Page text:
Despite the challenges, a positive life-changing event happened to me in middle school. My parents took me on a homeland tour, when an adoptee returns to their country of origin. In 2005, I returned to China with my parents and a group of about 15 other adoptive families with China-born children. The program we went through had us tour famous parts of China and then each family returned to their child’s (or children’s) home province. During my province visit, I was reconnected with my orphanage caretaker and my foster sister. I was also able to see the orphanage where I had lived for some time. For those in the adoption community, we know that we do not always have the full story of why a child was placed for adoption; we inevitably fill in our own blanks. So for 13 years, my parents and I had thought that I spent most of my first year growing up in an orphanage. We came to realize that I was actually in foster care for most of the time. Earlier, I said this trip was a turning point in my life. Yes, it helped me with my ethnic identity but it also influenced the career I have now.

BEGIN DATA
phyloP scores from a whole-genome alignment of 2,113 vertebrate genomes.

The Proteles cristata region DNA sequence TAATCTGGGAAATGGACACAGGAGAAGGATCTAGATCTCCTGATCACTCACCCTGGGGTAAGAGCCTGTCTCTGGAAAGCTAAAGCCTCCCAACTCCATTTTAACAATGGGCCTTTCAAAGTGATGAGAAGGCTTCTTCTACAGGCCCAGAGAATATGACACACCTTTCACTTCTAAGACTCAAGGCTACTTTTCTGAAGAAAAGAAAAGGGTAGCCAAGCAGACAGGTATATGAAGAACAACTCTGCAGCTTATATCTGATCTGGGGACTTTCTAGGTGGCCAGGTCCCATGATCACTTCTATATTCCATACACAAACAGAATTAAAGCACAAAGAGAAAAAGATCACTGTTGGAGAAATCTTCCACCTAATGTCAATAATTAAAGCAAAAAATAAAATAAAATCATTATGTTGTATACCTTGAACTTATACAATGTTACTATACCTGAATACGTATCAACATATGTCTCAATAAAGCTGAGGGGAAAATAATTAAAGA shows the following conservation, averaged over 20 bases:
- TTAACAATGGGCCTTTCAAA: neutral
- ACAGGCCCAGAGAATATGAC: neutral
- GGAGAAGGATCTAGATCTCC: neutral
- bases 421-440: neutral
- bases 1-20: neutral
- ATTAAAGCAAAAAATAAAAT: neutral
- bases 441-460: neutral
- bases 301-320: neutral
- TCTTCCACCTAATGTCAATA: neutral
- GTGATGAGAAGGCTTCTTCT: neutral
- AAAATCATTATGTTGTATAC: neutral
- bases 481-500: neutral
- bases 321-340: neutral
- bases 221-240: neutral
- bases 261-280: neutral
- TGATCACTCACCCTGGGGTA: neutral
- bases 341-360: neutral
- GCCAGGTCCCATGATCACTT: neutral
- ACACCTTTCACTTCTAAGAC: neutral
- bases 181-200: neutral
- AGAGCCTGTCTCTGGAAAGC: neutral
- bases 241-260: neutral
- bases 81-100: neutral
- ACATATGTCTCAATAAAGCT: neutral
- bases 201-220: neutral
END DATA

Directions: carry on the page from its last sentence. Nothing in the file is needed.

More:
Fast forward, I return home after this amazing trip. I feel more connected to my heritage then I have before. But I come home to America, back to American norms. To be honest, I fell back into wanting to fit back in with my peers and “normal” teen activities. My parents still had me involved with the Chinese adoptive families, we would order Chinese food weekly, celebrate Chinese New Year, etc. Yet it was not until graduate school that I really truly felt comfortable with my racial/ethnic identity. Just to be clear, I was comfortable with who I was in college but it was not until graduate school that something clicked for me.

It was in my last semester of graduate school, during a multicultural counseling course, that I truly began to understand my racial/ethnic identity. I learned in this course that there was a model that explained all the feelings that I had growing up. The model made me feel that what I had experienced and never shared with my parents was actually normal. It was normal to go through a stage of feeling ashamed and feeling torn between two different races and cultures, both of with which I strongly identify. I explored the topic further through my capstone project (thesis) on “Racial/Ethnic Identity Development in International Adoptees in Transracial Families”.